Common Flow Rate Measurement Mistakes

parshall flumes

When it comes to flow rate measurement, the general idea is fairly straightforward. Unfortunately, there are some common mistakes that arise more often than you might think. When you know what to look out for, however, making sure your measurements are accurate is easy. Check out the common flow rate measurement mistakes you’ll need to avoid.

Poor-Quality Device

Having a measurement device of poor quality is the easiest way to run into measurement mistakes. Whether you opt for a weir box or a flume, you’ll need to make sure that the device has accurate dimensions that are strictly maintained throughout the construction process. Flumes especially have to have exact measurements for the throat width, while weirs need to have the right crest elevation. Failing to meet these two specifications is all too common.

Measuring at the Wrong Spot

Even if your device is fabricated and set up perfectly, it won’t do much for you if you take measurements at the wrong spot. Because of how equations make use of the head-to-flow relationship that weirs and flumes are built for, the proper point of measurement is a singular spot. If you’re not measuring at that spot, your value for the flow head will be off. Keep in mind that the point of measurement will always be located upstream of the point of criticality.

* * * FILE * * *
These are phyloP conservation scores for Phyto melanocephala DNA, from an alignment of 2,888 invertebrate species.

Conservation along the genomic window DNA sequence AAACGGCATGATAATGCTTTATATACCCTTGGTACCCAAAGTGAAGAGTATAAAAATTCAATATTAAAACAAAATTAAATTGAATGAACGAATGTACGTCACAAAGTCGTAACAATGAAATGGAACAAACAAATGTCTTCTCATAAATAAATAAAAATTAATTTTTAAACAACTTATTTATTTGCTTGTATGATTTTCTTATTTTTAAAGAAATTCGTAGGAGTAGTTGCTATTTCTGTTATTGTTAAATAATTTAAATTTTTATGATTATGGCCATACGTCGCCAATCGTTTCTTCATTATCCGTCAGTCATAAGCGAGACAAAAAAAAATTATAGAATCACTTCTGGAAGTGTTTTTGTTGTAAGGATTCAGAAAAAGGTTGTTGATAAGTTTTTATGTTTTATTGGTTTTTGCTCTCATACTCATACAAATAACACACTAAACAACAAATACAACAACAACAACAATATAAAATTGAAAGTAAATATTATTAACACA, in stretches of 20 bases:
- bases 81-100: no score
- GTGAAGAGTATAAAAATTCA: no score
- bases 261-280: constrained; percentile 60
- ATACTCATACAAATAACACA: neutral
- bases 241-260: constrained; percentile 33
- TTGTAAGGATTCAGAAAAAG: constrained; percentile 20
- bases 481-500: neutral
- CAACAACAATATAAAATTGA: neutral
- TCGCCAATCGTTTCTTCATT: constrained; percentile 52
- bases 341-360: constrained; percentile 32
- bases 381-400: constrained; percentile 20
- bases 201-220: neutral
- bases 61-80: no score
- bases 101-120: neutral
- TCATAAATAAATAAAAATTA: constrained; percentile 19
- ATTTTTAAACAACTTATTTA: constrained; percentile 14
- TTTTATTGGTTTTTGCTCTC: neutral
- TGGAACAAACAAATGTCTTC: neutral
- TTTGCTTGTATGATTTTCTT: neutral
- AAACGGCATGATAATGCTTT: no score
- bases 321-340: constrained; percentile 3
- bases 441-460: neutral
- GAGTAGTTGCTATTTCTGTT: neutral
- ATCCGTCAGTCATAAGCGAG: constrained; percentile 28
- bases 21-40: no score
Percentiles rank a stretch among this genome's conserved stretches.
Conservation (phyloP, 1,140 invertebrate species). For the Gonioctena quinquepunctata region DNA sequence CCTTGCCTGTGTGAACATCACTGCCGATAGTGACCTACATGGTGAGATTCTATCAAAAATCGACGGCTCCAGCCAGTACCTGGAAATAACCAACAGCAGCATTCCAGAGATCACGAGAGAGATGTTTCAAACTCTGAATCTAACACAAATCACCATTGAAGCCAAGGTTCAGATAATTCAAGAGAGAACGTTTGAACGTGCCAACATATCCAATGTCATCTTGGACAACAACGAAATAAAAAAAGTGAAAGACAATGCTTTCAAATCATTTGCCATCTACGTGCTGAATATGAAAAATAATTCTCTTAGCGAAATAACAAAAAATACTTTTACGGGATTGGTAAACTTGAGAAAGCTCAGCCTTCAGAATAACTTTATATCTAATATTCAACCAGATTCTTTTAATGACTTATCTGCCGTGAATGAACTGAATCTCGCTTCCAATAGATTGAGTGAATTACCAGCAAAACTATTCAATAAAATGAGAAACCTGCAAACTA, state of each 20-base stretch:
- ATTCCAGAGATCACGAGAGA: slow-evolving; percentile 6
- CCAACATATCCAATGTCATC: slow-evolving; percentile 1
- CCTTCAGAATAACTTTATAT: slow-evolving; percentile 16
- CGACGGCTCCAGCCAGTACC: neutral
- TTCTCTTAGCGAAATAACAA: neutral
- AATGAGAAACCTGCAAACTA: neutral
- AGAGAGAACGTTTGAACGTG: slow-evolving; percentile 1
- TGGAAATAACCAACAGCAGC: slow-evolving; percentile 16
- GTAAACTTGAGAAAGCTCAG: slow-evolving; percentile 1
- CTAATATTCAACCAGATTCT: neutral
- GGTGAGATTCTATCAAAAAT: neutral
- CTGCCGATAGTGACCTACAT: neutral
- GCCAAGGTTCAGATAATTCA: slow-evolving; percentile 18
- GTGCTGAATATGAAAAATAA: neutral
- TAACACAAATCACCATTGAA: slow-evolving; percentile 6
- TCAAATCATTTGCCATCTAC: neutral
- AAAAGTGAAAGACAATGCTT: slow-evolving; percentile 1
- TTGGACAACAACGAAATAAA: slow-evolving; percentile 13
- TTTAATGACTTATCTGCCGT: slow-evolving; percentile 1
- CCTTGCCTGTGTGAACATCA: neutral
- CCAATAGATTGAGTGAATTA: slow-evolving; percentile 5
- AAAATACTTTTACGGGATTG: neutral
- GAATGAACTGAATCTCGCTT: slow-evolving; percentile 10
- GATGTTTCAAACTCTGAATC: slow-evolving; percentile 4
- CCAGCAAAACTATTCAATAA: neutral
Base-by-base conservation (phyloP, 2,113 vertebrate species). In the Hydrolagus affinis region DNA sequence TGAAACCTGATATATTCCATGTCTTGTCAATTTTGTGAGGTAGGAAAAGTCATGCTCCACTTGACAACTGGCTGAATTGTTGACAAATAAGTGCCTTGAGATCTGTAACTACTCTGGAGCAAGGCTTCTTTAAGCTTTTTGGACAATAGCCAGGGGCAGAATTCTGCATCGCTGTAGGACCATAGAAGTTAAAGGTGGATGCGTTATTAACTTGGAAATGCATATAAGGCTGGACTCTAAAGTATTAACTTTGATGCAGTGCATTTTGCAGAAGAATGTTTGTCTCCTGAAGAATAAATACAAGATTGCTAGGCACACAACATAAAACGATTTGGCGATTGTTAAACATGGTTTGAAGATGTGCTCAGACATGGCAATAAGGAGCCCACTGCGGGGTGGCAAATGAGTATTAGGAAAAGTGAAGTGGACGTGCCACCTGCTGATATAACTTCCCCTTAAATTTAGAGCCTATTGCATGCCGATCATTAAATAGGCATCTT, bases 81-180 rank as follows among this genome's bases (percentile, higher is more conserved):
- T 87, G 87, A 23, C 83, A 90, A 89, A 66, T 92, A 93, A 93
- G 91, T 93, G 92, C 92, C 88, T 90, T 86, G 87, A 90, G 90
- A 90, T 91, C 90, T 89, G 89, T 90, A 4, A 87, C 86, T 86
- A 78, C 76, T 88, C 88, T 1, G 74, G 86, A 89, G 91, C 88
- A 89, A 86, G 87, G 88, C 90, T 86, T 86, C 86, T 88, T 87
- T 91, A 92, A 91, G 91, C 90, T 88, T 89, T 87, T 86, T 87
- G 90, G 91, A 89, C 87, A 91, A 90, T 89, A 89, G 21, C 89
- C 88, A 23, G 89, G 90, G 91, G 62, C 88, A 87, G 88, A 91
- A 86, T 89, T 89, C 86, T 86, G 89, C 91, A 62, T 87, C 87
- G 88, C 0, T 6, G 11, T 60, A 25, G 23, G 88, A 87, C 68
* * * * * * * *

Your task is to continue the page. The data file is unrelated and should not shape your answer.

Measuring Incorrectly

Measuring the head level is the key to getting the results you need, but problems can arise even if you’re measuring at the right spot. For example, you’ll have to make sure your flow meter is calibrated properly before taking measurements. Even when using instruments like staff gauges, you’ll still have to find the correct zero point prior to measurement. The floor isn’t always the spot to measure from. In Palmer-Bowlus flumes, for example, measuring from the floor would make the water level measure higher than it actually is by the height of the ramp.

Poor Installation

If a flume or weir is installed incorrectly, you don’t have much chance of getting accurate measurements. Weirs in particular require sizable weir pools upstream. If the weir pool isn’t large enough, you’re not going to have the proper approach velocity. Additionally, weir plates must be entirely vertical to ensure the proper flow of water over the crest. When it comes to flumes, you’ll need to make sure they’re installed level from both front to back and side to side.

Neglecting Maintenance

Proper maintenance is essential for the correct functioning of all weirs and flumes. While a fiberglass flume is one of the best options if you want to do as little maintenance as possible, some maintenance is still required. You’ll need to clear out any sediment buildup as well as any growth or debris around the flume. Frost heave can be a problem in cold-weather locations, while earthen channels must be protected against shifts that can cause bypass and undermining.

Wastewater Applications From Tracom

With common flow rate measurement mistakes to avoid in mind, it’s time to get a flume or weir of your own. At Tracom, you’ll find a wide variety of open channel flow applications available including the ability to get one custom-made by our design team that specially fits your unique flow channel conditions. Contact us today to get started!



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